How Does The Parole Board Of Canada Make A Decision?

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The Parole Board reviews all available information regarding the inmate and decides their risk to the community.


The Parole Board of Canada (PBC) will consider:

  • Criminal and social history: The reasons for the type of offence, including the inmate’s understanding of the offence and any past offences.  Any progress the inmate has made by themselves or through participation in programs, their behaviour in the institution and while on any previous conditional release(s).
  • Victim Impact statements (if any)
  • Inmate release plan and Community Management Strategy (see our Blog: How to Plan for a Loved One’s Release from Prison/Jail)


How will the inmate’s case be reviewed?

The Parole Board will review each case in one of two ways:

  1. Review the inmate’s paper file(s) in their office and decide without meeting with the inmate (known as a Paper Decision)
  2. Review the inmate’s paper file(s) and meet with them at a hearing before making their decision.

The information the Parole Board will consider for review will be shared with the inmate.  The inmate can ask their Parole Officer for more information regarding the PBC review process.

If there is a hearing, the inmate has the right to have an assistant, and an interpreter present (if necessary).

Who is Involved in a Parole Hearing? 

Two Board Members from the PBC

  • The first will be the “lead” member and will direct the hearing and ask the majority of the questions.
  • The other will mostly listen and ask additional questions, if necessary
  • Both Board members have read the inmate’s paperwork and pay close attention to sources of information such as police reports, judge’s comments, CSC caseworkers, psychological and psychiatric reports, correctional reports, and victim statements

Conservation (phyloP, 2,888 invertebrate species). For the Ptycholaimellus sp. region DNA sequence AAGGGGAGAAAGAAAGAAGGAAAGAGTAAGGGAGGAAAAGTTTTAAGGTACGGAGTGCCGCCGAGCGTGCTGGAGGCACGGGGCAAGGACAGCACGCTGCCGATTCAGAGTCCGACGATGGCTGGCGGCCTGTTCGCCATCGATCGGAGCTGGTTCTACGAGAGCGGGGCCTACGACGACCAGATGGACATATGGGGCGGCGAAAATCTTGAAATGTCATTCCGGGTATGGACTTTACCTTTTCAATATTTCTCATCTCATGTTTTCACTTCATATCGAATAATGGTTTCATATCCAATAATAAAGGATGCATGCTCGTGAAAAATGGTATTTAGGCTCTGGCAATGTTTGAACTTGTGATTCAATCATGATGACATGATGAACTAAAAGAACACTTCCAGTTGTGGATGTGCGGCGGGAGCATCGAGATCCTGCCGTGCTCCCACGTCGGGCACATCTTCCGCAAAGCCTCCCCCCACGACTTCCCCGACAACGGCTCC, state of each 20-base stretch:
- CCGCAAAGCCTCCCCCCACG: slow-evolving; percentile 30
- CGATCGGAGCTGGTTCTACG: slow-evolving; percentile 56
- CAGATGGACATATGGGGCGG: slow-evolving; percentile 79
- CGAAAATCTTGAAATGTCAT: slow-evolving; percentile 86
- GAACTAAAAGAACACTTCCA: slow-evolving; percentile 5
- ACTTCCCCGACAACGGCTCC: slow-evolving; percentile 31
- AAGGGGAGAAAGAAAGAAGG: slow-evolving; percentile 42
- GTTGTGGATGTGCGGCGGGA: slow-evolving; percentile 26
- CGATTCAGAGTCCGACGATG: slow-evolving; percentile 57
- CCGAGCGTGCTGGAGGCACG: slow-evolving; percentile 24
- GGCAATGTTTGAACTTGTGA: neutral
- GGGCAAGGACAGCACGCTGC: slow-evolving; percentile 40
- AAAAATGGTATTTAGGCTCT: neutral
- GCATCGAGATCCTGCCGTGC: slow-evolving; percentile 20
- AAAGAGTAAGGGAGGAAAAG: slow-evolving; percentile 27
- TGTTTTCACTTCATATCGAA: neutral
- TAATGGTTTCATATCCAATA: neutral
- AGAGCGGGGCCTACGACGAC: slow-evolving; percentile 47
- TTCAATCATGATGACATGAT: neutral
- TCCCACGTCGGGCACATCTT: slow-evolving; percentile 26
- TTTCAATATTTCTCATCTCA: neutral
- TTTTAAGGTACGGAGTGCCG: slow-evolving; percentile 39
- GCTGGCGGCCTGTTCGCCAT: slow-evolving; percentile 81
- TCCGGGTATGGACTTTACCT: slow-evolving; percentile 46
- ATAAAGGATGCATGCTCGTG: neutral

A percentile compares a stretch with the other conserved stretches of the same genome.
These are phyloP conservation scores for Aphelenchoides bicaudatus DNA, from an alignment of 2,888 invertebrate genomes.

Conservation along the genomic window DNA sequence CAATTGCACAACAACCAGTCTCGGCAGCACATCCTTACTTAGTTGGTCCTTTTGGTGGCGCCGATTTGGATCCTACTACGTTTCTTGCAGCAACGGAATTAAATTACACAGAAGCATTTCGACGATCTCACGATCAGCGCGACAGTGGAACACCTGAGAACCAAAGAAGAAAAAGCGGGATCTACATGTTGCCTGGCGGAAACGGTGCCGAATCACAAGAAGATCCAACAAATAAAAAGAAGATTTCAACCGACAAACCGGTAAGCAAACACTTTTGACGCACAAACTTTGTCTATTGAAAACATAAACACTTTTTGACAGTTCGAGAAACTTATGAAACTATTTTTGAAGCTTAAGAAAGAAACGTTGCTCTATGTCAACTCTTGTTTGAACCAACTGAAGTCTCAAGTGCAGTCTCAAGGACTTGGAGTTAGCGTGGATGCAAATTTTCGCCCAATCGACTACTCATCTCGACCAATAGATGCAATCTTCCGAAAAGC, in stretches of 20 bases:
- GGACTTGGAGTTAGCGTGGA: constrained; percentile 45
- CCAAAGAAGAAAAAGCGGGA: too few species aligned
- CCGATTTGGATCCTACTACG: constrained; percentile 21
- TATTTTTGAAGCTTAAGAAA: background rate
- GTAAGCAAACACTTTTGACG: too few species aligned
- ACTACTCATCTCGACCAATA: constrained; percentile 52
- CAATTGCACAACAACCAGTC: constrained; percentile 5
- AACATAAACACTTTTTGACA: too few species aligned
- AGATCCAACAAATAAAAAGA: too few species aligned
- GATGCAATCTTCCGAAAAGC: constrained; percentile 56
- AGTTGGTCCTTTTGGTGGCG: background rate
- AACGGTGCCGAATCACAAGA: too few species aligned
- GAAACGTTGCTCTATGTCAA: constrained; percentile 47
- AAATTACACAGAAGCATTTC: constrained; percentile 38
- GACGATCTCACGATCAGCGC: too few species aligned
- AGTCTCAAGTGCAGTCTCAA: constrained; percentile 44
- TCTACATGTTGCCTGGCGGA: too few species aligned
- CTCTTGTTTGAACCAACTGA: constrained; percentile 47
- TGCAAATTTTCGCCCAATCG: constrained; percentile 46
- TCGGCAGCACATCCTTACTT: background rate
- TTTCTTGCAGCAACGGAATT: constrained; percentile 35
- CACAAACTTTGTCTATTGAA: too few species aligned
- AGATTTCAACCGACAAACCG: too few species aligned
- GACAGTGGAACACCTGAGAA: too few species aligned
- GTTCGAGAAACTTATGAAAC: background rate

What is the Parole Hearing Procedure?

  1. The PBC Hearing Officer asks the inmate if the procedural safeguards have been followed –for example: Has all disclosure been shared with the inmate.
  2. Everyone (excluding observers) introduces themselves on the record. The Board may comment on observers present in the room.
  3. The victim reads their statement, if applicable. The victim may choose whether to read the statement at the beginning or near the conclusion of the hearing.
  4. The Parole Officer provides a case summary to the Board, including their recommendation for release.
  5. Most of the parole hearing consists of the interview between Board members and the inmate – the inmate will do most of the talking at the Hearing.
  6. The Board may summarize the hearing with the Parole Officer.
  7. The inmate’s assistant can make a presentation to the Board members at the end (if applicable).
  8. The inmate has the last word and can make comments, e.g. was something forgotten that he/she thinks is important.
  9. There is a brief recess; the Board members, Hearing Officer (and possibly the Cultural Advisor, where applicable) stay in the room and discuss the interview and relevant information to make an informed decision.
  10. After the recess, Board members summarize their decision and the reasons for the decision to the inmate.
    1. If the inmate is granted parole, Board Members will also mention any ‘special’ conditions that the inmate must follow and the reasons for those conditions, over and above those standard conditions that are part of all conditional releases.
    2. If the inmate is denied parole, he/she will be provided ways to improve their chances of gaining parole upon their next hearing.
  11. The hearing is over. All leave the hearing room.
  12. The inmate will receive a written, detailed copy of the decision within 15 days.